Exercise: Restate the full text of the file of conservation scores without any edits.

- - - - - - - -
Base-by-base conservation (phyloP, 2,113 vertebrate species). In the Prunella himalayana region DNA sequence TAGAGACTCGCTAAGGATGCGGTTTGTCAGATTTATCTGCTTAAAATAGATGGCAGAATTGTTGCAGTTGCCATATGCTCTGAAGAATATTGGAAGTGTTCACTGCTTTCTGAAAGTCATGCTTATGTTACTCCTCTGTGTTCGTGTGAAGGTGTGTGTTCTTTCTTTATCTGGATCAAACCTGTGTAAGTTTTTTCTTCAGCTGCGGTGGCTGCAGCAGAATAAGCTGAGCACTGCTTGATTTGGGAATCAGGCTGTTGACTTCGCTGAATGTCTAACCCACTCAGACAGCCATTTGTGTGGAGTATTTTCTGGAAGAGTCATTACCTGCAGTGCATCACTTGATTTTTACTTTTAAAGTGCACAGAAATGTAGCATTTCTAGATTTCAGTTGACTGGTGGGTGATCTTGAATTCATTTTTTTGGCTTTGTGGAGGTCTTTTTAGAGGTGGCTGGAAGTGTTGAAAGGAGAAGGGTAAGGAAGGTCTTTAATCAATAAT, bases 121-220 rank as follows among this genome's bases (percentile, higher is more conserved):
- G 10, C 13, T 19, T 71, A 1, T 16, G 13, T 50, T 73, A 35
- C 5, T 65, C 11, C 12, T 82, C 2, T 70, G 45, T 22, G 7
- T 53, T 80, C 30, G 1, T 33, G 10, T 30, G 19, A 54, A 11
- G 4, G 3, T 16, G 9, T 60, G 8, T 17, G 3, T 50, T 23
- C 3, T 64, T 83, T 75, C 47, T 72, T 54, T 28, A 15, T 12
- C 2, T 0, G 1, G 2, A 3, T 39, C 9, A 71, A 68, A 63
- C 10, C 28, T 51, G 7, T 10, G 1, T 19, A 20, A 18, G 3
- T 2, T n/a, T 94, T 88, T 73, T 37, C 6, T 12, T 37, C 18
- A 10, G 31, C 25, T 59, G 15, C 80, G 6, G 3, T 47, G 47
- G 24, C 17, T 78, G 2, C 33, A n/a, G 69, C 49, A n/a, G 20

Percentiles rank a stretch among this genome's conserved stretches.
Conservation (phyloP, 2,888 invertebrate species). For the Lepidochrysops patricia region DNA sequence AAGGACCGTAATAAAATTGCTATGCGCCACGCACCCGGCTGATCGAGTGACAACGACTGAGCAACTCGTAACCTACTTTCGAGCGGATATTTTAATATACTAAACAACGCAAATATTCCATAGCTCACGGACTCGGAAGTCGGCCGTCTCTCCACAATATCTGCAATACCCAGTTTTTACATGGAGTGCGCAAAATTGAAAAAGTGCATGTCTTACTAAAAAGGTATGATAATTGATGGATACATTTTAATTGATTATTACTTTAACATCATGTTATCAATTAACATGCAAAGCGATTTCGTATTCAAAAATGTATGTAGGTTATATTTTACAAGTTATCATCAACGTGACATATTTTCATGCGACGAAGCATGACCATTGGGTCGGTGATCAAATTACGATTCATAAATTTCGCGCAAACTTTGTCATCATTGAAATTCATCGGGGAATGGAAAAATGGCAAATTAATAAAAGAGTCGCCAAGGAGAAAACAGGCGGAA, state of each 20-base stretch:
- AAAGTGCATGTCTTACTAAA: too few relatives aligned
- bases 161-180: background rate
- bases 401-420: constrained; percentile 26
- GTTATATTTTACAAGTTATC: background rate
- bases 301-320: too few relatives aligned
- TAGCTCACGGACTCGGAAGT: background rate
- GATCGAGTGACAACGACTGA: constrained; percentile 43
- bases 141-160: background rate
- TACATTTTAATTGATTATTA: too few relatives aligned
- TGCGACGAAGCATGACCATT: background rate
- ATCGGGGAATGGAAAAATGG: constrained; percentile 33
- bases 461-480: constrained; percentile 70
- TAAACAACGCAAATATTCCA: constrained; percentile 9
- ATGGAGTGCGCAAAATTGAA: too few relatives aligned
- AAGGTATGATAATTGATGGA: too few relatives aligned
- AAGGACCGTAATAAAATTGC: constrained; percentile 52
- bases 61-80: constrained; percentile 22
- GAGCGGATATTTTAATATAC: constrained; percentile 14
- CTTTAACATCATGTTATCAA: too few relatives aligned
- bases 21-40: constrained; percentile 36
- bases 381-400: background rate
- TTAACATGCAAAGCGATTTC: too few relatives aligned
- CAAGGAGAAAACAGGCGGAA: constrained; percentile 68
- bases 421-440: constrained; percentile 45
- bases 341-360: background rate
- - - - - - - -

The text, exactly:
Base-by-base conservation (phyloP, 2,113 vertebrate species). In the Prunella himalayana region DNA sequence TAGAGACTCGCTAAGGATGCGGTTTGTCAGATTTATCTGCTTAAAATAGATGGCAGAATTGTTGCAGTTGCCATATGCTCTGAAGAATATTGGAAGTGTTCACTGCTTTCTGAAAGTCATGCTTATGTTACTCCTCTGTGTTCGTGTGAAGGTGTGTGTTCTTTCTTTATCTGGATCAAACCTGTGTAAGTTTTTTCTTCAGCTGCGGTGGCTGCAGCAGAATAAGCTGAGCACTGCTTGATTTGGGAATCAGGCTGTTGACTTCGCTGAATGTCTAACCCACTCAGACAGCCATTTGTGTGGAGTATTTTCTGGAAGAGTCATTACCTGCAGTGCATCACTTGATTTTTACTTTTAAAGTGCACAGAAATGTAGCATTTCTAGATTTCAGTTGACTGGTGGGTGATCTTGAATTCATTTTTTTGGCTTTGTGGAGGTCTTTTTAGAGGTGGCTGGAAGTGTTGAAAGGAGAAGGGTAAGGAAGGTCTTTAATCAATAAT, bases 121-220 rank as follows among this genome's bases (percentile, higher is more conserved):
- G 10, C 13, T 19, T 71, A 1, T 16, G 13, T 50, T 73, A 35
- C 5, T 65, C 11, C 12, T 82, C 2, T 70, G 45, T 22, G 7
- T 53, T 80, C 30, G 1, T 33, G 10, T 30, G 19, A 54, A 11
- G 4, G 3, T 16, G 9, T 60, G 8, T 17, G 3, T 50, T 23
- C 3, T 64, T 83, T 75, C 47, T 72, T 54, T 28, A 15, T 12
- C 2, T 0, G 1, G 2, A 3, T 39, C 9, A 71, A 68, A 63
- C 10, C 28, T 51, G 7, T 10, G 1, T 19, A 20, A 18, G 3
- T 2, T n/a, T 94, T 88, T 73, T 37, C 6, T 12, T 37, C 18
- A 10, G 31, C 25, T 59, G 15, C 80, G 6, G 3, T 47, G 47
- G 24, C 17, T 78, G 2, C 33, A n/a, G 69, C 49, A n/a, G 20

Percentiles rank a stretch among this genome's conserved stretches.
Conservation (phyloP, 2,888 invertebrate species). For the Lepidochrysops patricia region DNA sequence AAGGACCGTAATAAAATTGCTATGCGCCACGCACCCGGCTGATCGAGTGACAACGACTGAGCAACTCGTAACCTACTTTCGAGCGGATATTTTAATATACTAAACAACGCAAATATTCCATAGCTCACGGACTCGGAAGTCGGCCGTCTCTCCACAATATCTGCAATACCCAGTTTTTACATGGAGTGCGCAAAATTGAAAAAGTGCATGTCTTACTAAAAAGGTATGATAATTGATGGATACATTTTAATTGATTATTACTTTAACATCATGTTATCAATTAACATGCAAAGCGATTTCGTATTCAAAAATGTATGTAGGTTATATTTTACAAGTTATCATCAACGTGACATATTTTCATGCGACGAAGCATGACCATTGGGTCGGTGATCAAATTACGATTCATAAATTTCGCGCAAACTTTGTCATCATTGAAATTCATCGGGGAATGGAAAAATGGCAAATTAATAAAAGAGTCGCCAAGGAGAAAACAGGCGGAA, state of each 20-base stretch:
- AAAGTGCATGTCTTACTAAA: too few relatives aligned
- bases 161-180: background rate
- bases 401-420: constrained; percentile 26
- GTTATATTTTACAAGTTATC: background rate
- bases 301-320: too few relatives aligned
- TAGCTCACGGACTCGGAAGT: background rate
- GATCGAGTGACAACGACTGA: constrained; percentile 43
- bases 141-160: background rate
- TACATTTTAATTGATTATTA: too few relatives aligned
- TGCGACGAAGCATGACCATT: background rate
- ATCGGGGAATGGAAAAATGG: constrained; percentile 33
- bases 461-480: constrained; percentile 70
- TAAACAACGCAAATATTCCA: constrained; percentile 9
- ATGGAGTGCGCAAAATTGAA: too few relatives aligned
- AAGGTATGATAATTGATGGA: too few relatives aligned
- AAGGACCGTAATAAAATTGC: constrained; percentile 52
- bases 61-80: constrained; percentile 22
- GAGCGGATATTTTAATATAC: constrained; percentile 14
- CTTTAACATCATGTTATCAA: too few relatives aligned
- bases 21-40: constrained; percentile 36
- bases 381-400: background rate
- TTAACATGCAAAGCGATTTC: too few relatives aligned
- CAAGGAGAAAACAGGCGGAA: constrained; percentile 68
- bases 421-440: constrained; percentile 45
- bases 341-360: background rate